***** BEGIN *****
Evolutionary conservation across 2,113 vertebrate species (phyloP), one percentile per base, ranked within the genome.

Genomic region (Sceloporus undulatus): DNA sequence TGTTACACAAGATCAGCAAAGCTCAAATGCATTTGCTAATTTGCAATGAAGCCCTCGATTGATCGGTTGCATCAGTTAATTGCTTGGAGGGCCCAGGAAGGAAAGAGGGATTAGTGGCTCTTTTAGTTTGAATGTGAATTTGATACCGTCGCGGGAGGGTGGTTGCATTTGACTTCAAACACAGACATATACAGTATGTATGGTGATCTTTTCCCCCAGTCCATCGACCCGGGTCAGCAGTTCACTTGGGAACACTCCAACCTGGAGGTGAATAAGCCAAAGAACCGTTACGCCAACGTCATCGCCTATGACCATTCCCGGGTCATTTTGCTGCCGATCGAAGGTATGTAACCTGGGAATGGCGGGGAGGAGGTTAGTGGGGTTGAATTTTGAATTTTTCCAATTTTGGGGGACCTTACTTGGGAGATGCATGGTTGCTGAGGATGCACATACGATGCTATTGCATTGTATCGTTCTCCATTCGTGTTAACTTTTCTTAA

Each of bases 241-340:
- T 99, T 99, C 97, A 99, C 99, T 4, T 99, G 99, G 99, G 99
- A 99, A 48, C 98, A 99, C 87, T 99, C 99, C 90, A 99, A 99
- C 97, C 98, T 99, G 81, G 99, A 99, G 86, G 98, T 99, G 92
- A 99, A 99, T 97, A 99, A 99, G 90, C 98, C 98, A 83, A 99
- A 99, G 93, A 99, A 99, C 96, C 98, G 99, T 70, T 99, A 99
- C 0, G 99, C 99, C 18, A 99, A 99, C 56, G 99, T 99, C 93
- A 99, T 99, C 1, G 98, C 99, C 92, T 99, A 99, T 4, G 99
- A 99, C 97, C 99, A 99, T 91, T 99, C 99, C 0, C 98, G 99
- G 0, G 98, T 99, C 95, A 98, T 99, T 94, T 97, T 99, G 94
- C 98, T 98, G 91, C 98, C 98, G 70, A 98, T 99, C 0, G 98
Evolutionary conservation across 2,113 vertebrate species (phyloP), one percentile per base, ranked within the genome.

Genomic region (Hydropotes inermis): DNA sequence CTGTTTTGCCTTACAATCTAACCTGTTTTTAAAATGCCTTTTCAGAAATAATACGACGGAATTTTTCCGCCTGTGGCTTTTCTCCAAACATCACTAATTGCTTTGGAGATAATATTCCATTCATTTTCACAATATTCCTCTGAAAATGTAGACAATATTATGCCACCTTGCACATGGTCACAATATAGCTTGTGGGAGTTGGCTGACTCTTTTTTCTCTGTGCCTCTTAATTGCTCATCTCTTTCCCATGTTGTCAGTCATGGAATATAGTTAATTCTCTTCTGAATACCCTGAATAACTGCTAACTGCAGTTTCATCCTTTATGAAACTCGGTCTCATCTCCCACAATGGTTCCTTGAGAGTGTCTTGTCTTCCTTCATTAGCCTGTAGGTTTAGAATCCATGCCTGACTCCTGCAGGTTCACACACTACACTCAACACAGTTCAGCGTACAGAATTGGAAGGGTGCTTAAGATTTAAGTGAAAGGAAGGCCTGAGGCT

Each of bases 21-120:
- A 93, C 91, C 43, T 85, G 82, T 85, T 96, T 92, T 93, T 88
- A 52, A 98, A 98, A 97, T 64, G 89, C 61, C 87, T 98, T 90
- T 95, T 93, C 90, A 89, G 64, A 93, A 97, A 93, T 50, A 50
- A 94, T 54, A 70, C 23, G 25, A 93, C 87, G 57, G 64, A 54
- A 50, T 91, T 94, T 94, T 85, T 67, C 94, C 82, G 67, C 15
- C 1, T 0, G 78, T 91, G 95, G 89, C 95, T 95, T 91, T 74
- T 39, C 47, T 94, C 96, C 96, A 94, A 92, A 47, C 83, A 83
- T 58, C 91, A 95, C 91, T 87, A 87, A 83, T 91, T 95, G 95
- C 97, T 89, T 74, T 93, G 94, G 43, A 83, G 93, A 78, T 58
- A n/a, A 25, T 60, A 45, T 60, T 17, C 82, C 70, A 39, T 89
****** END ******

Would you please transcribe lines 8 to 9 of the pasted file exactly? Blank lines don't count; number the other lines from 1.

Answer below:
- A 99, G 93, A 99, A 99, C 96, C 98, G 99, T 70, T 99, A 99
- C 0, G 99, C 99, C 18, A 99, A 99, C 56, G 99, T 99, C 93